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Speaking in Spanish, Nolasco said, “The landlord told me he was going to increase the rent because he had to pay bills here.”

At the time, Nolasco was struggling. She had lost work as a housekeeper due to COVID.

“Sometimes the rent wouldn’t even leave us with enough money to buy an onion, a tomato,” Nolasco said. “Everything’s expensive.”

At first, Nolasco and her neighbors didn’t know the increases were illegal. Then they connected with members of the L.A. Tenants Union, who informed them about the city’s COVID rent freeze.

L.A.’s ongoing rent hike ban applies only to rent-controlled housing, which makes up about three-quarters of all apartments in the city. It’s scheduled to last until Jan. 31, 2024. The policy is unique in California. Other parts of the state have gotten rid of such protections.

Eddie Robinson, an organizer at the L.A. Tenants Union, said the city’s rent freeze may sound great for tenants, but it only works when they know how to defend their rights.

“There are things written in legal language that seem good in theory, but the housing department doesn't have much of an enforcement arm to it,” Robinson said.

So, with the help of the tenants union, the Mid-City renters filed complaints with the city’s housing department. They were far from alone.

The data LAist analyzed shows that the city received more illegal rent hike complaints last year than any time before the rent freeze took effect. Neighborhoods with high complaint volumes in 2022 include Historic South-Central, Pico Union, Florence and Koreatown.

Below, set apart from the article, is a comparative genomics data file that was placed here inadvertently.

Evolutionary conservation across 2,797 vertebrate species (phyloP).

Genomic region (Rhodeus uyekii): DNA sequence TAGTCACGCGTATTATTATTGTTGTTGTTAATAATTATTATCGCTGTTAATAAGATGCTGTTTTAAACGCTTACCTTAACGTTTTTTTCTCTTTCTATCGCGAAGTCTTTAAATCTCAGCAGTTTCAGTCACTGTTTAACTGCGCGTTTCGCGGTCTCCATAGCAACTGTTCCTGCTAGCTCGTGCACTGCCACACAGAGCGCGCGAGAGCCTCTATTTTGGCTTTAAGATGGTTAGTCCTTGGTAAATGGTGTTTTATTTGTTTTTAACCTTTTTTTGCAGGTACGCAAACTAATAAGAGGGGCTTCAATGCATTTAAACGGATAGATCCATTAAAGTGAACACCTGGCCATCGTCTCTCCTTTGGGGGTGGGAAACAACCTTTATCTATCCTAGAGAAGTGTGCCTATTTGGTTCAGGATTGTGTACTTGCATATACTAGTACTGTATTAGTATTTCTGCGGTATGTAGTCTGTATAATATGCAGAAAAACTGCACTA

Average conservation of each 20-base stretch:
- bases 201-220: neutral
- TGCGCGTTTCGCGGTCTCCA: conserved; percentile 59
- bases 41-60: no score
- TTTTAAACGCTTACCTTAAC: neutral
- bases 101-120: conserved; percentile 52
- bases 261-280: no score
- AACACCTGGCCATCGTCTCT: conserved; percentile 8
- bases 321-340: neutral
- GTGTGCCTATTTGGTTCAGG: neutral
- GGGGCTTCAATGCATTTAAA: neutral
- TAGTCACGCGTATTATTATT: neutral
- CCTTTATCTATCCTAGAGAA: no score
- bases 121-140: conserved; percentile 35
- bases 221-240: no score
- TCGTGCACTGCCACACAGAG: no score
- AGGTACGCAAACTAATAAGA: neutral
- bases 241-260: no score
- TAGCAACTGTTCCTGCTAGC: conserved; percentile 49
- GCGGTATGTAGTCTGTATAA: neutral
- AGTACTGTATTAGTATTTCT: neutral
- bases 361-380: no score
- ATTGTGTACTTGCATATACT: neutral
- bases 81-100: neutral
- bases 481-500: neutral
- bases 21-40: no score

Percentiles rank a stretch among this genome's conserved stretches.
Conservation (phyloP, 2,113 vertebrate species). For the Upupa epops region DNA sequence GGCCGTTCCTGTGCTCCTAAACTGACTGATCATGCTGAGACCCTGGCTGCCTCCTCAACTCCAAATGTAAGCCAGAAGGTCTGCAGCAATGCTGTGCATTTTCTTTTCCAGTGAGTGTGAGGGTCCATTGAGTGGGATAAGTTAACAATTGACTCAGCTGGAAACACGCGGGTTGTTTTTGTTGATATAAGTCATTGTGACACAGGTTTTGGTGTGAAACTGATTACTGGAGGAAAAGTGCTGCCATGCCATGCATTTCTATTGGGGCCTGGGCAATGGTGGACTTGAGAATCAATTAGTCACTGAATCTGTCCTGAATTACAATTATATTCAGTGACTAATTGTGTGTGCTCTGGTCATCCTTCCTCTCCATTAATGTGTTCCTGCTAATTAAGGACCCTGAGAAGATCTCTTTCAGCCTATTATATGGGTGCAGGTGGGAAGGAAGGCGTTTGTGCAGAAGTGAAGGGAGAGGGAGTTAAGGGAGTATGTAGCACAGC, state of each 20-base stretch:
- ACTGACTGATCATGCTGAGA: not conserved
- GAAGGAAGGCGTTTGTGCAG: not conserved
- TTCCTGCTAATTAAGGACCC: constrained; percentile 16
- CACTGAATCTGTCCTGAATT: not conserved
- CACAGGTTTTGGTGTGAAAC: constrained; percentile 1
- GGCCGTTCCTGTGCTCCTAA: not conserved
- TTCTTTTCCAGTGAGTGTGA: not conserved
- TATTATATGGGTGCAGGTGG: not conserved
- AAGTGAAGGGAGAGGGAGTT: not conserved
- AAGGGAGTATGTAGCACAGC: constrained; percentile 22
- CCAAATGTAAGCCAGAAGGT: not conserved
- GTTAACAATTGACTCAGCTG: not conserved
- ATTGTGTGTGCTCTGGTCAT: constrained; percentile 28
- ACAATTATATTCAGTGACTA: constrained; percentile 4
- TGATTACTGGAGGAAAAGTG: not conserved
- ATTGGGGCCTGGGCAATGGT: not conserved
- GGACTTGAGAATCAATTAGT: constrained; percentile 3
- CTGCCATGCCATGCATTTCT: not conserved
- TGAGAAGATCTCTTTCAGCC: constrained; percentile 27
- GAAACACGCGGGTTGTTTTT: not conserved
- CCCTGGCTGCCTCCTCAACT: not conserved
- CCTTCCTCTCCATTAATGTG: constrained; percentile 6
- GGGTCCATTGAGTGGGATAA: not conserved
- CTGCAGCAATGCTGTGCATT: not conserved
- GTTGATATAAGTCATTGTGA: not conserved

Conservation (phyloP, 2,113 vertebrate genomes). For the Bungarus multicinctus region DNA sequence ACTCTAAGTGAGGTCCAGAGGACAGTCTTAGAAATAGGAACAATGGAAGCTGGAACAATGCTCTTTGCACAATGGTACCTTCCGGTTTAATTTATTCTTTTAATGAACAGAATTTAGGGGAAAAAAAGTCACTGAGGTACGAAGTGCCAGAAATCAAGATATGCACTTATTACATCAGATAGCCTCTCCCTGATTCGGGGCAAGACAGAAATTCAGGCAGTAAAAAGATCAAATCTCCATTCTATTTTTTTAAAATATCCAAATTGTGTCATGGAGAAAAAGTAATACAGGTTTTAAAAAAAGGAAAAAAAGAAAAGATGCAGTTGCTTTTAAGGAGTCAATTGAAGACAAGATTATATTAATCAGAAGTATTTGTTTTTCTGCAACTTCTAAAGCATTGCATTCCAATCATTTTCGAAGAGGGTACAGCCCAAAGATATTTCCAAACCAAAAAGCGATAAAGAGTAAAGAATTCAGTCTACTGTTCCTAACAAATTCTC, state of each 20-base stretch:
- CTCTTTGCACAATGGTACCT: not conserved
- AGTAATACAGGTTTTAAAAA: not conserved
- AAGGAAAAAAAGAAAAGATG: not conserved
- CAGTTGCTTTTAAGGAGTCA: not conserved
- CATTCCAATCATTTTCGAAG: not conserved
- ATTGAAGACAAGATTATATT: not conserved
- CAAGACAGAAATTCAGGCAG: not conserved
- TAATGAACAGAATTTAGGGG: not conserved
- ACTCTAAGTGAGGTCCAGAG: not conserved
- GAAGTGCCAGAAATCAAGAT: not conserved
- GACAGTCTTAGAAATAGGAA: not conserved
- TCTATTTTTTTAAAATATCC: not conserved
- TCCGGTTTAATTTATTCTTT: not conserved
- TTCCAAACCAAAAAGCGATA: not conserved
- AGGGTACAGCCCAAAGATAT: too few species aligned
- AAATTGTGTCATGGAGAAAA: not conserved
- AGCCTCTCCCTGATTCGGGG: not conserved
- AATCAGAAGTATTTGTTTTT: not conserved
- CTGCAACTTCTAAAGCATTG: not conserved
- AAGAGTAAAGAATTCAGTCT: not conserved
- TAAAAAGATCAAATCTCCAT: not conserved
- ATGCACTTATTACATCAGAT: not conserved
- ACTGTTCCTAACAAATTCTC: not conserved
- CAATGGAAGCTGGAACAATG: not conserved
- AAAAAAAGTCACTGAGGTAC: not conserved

This map shows the number of illegal rent hike complaints filed in different ZIP codes across the city of Los Angeles during 2022.
This map shows the number of illegal rent hike complaints filed in different ZIP codes across the city of Los Angeles during 2022.
(Dan Carino/LAist)

If rent hikes are banned, why are complaints rising?

Housing experts say the trend in L.A. reflects a statewide reality: Despite more state and local laws designed to limit rent increases, California rents are rising sharply.

“What we have seen in the last year or so is an acceleration of an extreme amount of rent burden across the state, and particularly in places like Los Angeles,” said David Garcia, policy director for UC Berkeley’s Terner Center for Housing Innovation.

Terner Center researchers have noted that after state lawmakers passed a 2019 law to limit rent hikes to no more than 10% per year, asking rents in cities like L.A. only began to rise faster, at levels frequently exceeding the law’s caps.

Garcia said none of this proves landlords are breaking the law. Under the 2019 state law, landlords can set asking rents however high they want after tenants move out. Similarly, rent hike complaints in L.A. don’t necessarily mean a violation took place. Some tenants may be filing complaints from newer buildings not covered by L.A. rent control or the city’s rent freeze, for example.

But, Garcia said, the spike in complaints across the city does raise questions.